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Growth Mindset/PERTS

Presented by Craig Johnson, Director of Orientation Programs for Student Success – January 23, 2020

Growth Mindset is the idea that we can grow our brain’s capacity to learn and to solve problems.
—Dr. Carol Dweck, Lewis and Virginia Eaton Professor of Psychology, Stanford University


Insights on Growth Mindset:

  • Educating students about growth mindset and how they can improve their learning experience is a step toward increased intrinsic motivation in our society. A lofty goal, but not unreasonable.
    Fixed mindset versus a growth mindset: In a growth mindset, you are embracing challenges. You are ready to tackle the day—Carpe diem! In the fixed mindset you are trying to avoid challenges at all costs.

  • In the growth mindset, you persist in the face of setbacks. You confront an issue head-on, pick yourself up and keep going. In the fixed mindset, you internalize the experience, perhaps saying to yourself, “I'm a failure. This is really hard on me. It's going to be really difficult to overcome this.”

  • The concept of growth mindset is not just applicable to students. All people can reflect on their own growth mindset to see where habits form and where one falls on the spectrum.

  • Growth mindset exhibits a positive relationship with achievement across all of the socioeconomic strata.

  • Studies showed that students from lower-income families were less likely to hold a growth mindset than their wealthier peers.

  • Students in the lowest 10th percentile of family income who exhibited a growth mindset showed academic performance as high as that of fixed mindset students from the 80th income percentile in a study conducted on Chilean high school students.

Insights on PERTS: 

PERTS (Project for Education Research that Scales) is an applied research center at Stanford University. PERTS helps educators apply evidence-based strategies in order to advance educational excellence and equity on a large scale. Properly scaling educational research can empower schools to reduce inequality and create better experiences for students and teachers.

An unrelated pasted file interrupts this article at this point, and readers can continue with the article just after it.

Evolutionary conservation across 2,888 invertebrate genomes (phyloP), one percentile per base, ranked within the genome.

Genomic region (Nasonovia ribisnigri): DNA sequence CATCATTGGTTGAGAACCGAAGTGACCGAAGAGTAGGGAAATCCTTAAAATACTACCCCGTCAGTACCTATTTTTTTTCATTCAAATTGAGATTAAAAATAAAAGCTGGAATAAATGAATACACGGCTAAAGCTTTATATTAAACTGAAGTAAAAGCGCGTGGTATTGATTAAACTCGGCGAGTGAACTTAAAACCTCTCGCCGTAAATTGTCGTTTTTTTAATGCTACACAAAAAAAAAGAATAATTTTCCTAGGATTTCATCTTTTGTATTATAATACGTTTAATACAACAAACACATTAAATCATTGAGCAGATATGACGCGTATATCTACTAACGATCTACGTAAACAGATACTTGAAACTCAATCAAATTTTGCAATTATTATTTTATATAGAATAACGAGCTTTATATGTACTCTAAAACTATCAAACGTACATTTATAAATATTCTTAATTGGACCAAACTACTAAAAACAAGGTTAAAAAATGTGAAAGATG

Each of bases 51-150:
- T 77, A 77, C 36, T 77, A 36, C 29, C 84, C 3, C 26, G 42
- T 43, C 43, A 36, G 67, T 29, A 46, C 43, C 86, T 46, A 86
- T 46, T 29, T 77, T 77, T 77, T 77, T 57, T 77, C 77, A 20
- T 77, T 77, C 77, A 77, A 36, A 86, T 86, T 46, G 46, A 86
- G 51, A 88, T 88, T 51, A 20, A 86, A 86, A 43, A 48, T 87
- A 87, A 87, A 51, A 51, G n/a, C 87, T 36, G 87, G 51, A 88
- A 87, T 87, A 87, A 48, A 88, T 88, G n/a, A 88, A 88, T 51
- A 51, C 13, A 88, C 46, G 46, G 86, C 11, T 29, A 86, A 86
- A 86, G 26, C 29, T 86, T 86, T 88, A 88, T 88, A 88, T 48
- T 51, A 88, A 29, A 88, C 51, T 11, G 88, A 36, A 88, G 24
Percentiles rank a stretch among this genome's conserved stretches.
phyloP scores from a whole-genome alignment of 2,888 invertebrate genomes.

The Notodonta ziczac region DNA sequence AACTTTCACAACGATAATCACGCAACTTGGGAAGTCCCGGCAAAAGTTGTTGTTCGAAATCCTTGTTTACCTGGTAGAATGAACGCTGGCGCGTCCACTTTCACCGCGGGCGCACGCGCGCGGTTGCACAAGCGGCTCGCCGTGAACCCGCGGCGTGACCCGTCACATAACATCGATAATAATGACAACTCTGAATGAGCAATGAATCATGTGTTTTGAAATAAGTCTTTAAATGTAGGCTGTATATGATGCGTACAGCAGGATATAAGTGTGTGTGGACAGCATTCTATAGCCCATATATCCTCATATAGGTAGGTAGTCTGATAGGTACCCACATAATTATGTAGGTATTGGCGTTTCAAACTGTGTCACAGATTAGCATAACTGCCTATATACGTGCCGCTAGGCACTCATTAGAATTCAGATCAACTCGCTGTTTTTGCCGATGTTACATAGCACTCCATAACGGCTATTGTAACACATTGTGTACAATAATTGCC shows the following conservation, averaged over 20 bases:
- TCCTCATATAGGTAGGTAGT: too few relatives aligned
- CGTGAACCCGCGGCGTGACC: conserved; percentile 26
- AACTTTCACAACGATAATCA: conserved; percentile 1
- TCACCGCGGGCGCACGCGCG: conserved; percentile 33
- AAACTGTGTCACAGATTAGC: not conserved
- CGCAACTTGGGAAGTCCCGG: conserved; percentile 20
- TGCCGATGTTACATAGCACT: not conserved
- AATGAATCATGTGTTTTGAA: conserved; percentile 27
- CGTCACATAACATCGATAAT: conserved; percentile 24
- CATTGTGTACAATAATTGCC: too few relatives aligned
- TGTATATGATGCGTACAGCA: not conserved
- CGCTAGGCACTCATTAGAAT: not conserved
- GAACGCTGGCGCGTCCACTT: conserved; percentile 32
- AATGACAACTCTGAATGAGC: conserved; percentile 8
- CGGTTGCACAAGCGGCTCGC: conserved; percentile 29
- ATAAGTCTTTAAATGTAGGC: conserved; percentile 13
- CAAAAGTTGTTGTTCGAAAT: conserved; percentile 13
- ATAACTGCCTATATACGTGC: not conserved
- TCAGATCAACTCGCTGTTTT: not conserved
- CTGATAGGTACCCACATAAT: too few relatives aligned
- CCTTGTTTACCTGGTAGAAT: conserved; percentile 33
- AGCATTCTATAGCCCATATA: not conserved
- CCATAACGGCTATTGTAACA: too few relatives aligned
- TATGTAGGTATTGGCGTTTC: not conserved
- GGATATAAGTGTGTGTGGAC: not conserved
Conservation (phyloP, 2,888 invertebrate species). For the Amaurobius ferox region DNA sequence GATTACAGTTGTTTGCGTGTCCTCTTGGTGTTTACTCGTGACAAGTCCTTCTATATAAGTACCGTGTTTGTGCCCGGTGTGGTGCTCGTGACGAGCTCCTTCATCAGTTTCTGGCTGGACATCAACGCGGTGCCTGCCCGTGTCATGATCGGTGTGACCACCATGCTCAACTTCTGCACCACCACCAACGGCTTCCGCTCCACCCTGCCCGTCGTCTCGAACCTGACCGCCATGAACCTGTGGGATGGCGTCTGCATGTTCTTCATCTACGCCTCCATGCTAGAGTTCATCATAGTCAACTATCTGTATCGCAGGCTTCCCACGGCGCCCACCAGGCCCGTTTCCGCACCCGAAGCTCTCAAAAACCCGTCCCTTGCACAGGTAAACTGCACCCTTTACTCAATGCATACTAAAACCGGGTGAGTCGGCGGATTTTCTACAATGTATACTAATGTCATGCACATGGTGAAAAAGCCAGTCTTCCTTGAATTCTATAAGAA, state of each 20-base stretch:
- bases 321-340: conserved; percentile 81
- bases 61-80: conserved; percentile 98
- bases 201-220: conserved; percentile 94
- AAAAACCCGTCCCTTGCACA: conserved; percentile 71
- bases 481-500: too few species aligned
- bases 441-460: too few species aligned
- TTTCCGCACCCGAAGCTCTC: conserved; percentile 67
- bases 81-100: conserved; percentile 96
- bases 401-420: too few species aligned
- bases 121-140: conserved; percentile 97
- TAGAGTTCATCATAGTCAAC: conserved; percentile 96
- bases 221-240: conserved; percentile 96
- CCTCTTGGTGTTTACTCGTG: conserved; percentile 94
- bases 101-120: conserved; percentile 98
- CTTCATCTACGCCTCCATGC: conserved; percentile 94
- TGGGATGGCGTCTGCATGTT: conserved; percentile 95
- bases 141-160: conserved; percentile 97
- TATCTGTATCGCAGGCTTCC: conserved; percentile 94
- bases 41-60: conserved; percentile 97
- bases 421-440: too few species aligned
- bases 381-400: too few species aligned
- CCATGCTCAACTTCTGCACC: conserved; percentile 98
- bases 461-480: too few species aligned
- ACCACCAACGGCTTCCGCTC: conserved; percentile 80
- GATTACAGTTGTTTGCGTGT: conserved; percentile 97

• PERTS offers several different complimentary online modules for use by K-12 schools and universities.

  • Purdue utilized the PERTS Growth Mindset for College program in 2019 in Pre-Arrival Homework, which is an online module for all students prior to their arrival on campus.

  • Growth Mindset for College Students is a 30-minute, evidence-based module designed to increase college students' academic motivation, resilience, and achievement. It offers information about the brain and how it continues to grow. The module is interlaced with stories and quotes from other students and contains a collection of open responses, questions about self, and prompts for offering advice.

The Growth Mindset for College Students module teaches:

  1. The brain is like a muscle, it becomes stronger and smarter when you exercise it.
  2. College is a perfect time to grow your brain. Science shows that the cells in the brain are ready to grow stronger at any age—including the teenage years and well into adulthood. Challenging college coursework provides just the right exercise to help brain cells grow.
  3. Building a stronger brain in college can help you become the person you want to be. It can help you make a difference for your family, community or the world around you. 

Impact of PERTS – Growth Mindset for College Students Implemented in 2019 BGR

  • 43,128 participants total for this PERTS module in fall 2019 
  • 7,028 incoming Purdue students participated in this module
  • Purdue student responses to growth mindset questions
    • 48% thinking with growth mindset pre-intervention
    • 63% thinking with growth mindset post-intervention

Growth Mindset Misunderstanding

There are some misunderstandings around the topic of growth mindset. Some people equate supporting a growth mindset with praise. Yet, praise is tricky and often a one-sided approach. If you are only focusing on praise, it can actually do more harm than good. When teachers only praise effort, it is not effective. Praising effort is often an attempt to try to make kids feel good when they are not achieving. Students know that if they did not make progress and they receive praise, it’s a consolation prize.

Supporting Steps to Leaps through Growth Mindset and Beyond

  1. Identify programs you already do that align with a Steps to Leaps pillar.
  2. Submit those programs at
  3. Begin to use the steps to leaps language, definitions, and branding.
  4. Invite a Steps to leaps representative to your staff meeting or student meeting by emailing
  5. Attend Steps to Leaps events, including additional lunch and learns!


To join the conversation and learn more,
use the hashtag #PurdueStepstoLeaps on social channels:

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